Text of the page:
Stages of El Salvador Way



The Jacobean route that connects León with Oviedo is one of the routes linked to the Camino de Santiago with the shortest route, just 120 kilometers, but with a longer history, since its origins are directly linked to the promotion and rise of the cult of preserved relics in the cathedral of Oviedo, whose relevance is already evident in the second half of the eleventh century.

Already the Asturian king Alfonso II had done everything possible to provide his new capital, Oviedo, with a large reliquary, in which relics of all the apostles were deposited, a fact that contributed to an incipient cult, in principle local, to the Cathedral of San Salvador. After the transfer of the court to León in 910, this phenomenon seemed to decline, which was, however, reinforced in the 11th century thanks to the great cult that different monarchs of León and Castile professed to the reliquary of Oviedo, in the case of Fernando I, who visited in 1053, and, above all, by Alfonso VI, who in 1075 proceeded to open the Holy Ark preserved in the Holy Chamber of the Cathedral of Oviedo, in an act in which he was accompanied by the great dignitaries of the time, including the famous Cid Campeador.

That Holy Ark that was opened in 1075 was an old cedar wood box that kept relics of Jesus, the Virgin Mary and the apostles. It was preserved in early Christianity in Jerusalem, until successive Persian incursions into the holy city forced its transfer to North Africa and from there to Toledo, in an attempt to protect that treasure. In Toledo, in the 8th century, the original box was replaced by another made of oak, which would be the one that traveled to the north of Spain at the time of the Muslim invasion of 711. In the first place, it found refuge in the Monsacro , mountain of the Asturian Sierra del Aramo, in the central area of the Principality, until in the time of King Alfonso II it was deposited in the current Holy Chamber of the Cathedral of Oviedo. A first attempt to open it took place in 1035, starring Bishop Ponce de Tavernoles, although according to legend a glow from the ark prevented it. In 1075 it was finally achieved in the presence of King Alfonso VI.

As soon as the Holy Ark was opened, an inventory of the dozens of relics preserved in it was carried out, making inventories that were soon disseminated throughout Christian Europe, thus beginning an increasingly notable flow of pilgrimages to the cathedral of Oviedo. To welcome these pilgrims, King Alfonso VI himself donated the old palace of the kings of Asturias in Oviedo, the “palatium frantisco” for its conversion into a pilgrim hospital, under the name of San Juan.

This same monarch and his successors, Fernando II and Alfonso IX, will try to favor the creation of an assistance network for pilgrims on the road that began to be consolidated between León and Oviedo, the germ of the current Camino del Salvador. An example of this are the different provisions to try to provide a hospital for pilgrims to the then dangerous and lonely place of Alto del Padrún and Mount Copián, between the town of Mieres and that of Olloniego, carried out successively in 1103, 1143 and 1220, although It seems that it would not be until 1267 when this intention was forged, in the La Rebollá leper colony. Other hospitals for pilgrims will emerge over time on this route to Salvador, a special case of the one linked to the collegiate church of Santa María de Arbas, in the 12th century, or those existing in Campumanes (cited in 1247), Ujo (shelter documented in the XV ) or Mieres del Camino (whose first hostel is already mentioned in 1189).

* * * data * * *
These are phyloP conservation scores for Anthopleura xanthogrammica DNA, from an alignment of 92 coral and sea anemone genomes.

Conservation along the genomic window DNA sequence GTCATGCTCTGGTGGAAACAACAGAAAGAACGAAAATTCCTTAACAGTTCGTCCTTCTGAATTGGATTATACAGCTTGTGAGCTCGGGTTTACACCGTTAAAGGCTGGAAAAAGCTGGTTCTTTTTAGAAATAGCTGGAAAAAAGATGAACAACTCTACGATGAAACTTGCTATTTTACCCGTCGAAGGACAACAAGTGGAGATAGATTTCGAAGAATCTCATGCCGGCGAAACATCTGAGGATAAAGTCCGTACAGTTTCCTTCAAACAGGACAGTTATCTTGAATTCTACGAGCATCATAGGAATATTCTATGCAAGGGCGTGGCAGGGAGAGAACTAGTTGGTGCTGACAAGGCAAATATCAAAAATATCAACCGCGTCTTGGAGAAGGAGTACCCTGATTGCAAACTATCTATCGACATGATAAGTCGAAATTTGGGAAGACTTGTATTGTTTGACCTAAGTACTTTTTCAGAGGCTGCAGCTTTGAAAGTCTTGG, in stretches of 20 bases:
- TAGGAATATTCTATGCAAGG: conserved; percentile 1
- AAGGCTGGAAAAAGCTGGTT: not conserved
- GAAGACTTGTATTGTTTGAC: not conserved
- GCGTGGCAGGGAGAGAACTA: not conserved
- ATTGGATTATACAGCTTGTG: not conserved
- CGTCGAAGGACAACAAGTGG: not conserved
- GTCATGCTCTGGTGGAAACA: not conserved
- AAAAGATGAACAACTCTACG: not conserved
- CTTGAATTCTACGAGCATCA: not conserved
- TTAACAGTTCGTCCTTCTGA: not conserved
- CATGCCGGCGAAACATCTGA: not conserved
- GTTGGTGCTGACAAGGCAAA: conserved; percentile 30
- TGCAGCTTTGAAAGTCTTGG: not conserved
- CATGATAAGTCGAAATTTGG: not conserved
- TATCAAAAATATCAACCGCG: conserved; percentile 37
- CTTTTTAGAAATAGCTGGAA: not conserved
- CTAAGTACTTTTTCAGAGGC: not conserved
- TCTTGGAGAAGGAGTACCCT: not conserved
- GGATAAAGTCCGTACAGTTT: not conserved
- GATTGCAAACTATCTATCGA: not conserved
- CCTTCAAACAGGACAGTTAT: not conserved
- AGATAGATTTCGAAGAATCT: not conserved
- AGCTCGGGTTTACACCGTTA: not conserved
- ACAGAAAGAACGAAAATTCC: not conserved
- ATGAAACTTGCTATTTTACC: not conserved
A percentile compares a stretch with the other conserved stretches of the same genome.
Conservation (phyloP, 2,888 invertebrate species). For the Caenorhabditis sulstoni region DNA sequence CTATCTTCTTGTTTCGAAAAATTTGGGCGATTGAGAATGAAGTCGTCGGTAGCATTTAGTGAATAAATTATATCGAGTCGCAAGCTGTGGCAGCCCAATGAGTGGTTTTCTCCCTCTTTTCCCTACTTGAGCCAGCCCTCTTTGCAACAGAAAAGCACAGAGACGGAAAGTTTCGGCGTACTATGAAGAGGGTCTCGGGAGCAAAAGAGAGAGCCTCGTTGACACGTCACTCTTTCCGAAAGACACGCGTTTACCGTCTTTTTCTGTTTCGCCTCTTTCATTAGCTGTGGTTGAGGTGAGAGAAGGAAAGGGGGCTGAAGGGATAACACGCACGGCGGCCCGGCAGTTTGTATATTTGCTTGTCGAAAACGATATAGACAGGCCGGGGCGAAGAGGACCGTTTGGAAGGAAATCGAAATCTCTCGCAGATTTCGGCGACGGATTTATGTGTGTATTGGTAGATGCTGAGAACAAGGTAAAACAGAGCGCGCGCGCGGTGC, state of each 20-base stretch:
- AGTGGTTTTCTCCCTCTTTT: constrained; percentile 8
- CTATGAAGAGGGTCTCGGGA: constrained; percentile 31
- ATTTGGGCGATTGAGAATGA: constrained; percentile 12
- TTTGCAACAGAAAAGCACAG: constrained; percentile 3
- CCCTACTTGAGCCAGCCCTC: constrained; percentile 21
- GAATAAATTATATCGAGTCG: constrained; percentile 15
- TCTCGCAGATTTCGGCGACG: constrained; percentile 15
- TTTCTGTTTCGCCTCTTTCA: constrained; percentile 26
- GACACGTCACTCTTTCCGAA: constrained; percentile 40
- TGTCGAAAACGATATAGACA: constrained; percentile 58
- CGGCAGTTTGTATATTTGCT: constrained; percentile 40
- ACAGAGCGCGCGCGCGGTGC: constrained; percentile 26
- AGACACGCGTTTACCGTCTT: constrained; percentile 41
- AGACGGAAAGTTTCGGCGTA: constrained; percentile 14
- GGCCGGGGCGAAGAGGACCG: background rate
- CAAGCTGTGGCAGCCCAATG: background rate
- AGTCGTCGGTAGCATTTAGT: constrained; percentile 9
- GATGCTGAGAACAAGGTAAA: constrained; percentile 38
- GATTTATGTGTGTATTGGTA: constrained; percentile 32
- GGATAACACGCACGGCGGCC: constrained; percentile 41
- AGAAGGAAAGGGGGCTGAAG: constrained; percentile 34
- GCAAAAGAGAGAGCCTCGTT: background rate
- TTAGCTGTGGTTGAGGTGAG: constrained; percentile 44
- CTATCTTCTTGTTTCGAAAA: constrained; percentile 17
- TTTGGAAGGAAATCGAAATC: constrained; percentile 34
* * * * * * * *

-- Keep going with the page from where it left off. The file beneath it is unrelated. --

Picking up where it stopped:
Along with these shelters, there are also numerous references to actions to improve the bridges along which the Jacobean route of Salvador ran, in the case of those alluding to the Ujo, Mieres or Olloniego bridges, all of them directly linked to localized pilgrim hospitals. in its vicinity, in a typical association of the Jacobean world.

Oviedo was consolidated from the end of the 11th century as the second great pilgrimage center of the Iberian Peninsula, only behind Santiago de Compostela, as reflected in the Departures of the Wise King Alfonso X, who when defining the pilgrim does so by indicating that he is the person who goes on a pilgrimage to Santiago or San Salvador de Oviedo “or to other places in a long and strange land.” It will be frequent in medieval centuries that the association between San Salvador de Oviedo and the Asturian region as a whole occurs, especially in documents from outside Spain, in which Gijón/Xixón is referred to, for example, as the port of San Salvador.

The Camino del Salvador will be frequented by foreign travelers, some of whom left testimony of their pilgrimage, always alluding in their texts to the harshness of the transit through the Cantabrian mountain range or to the beauty of the Asturian landscape. A famous French pilgrimage song points out the need felt by many in the medieval centuries to deviate in León from the French way to head north, along the route of El Salvador, towards the Holy Chamber of Oviedo:

Who goes to Santiago and not to Salvador

Visits the servant and leaves the Lord

In the current Jacobean renaissance, the Salvador route has been consolidated as a connecting road between the French road and the roads of the North of Spain. It is a route that starts from the very center of León, from the vicinity of the old San Marcos hospital, current Parador Nacional, and that on its Asturian side (once the port of Pajares has been crossed) runs through the councils of Lena, Mieres, Ribera de Arriba and Oviedo, from where you can continue towards Santiago along the primitive route (there is a path, not officially declared but marked on the ground, that connects Oviedo with Avilés and from there with the coastal road to Compostela).

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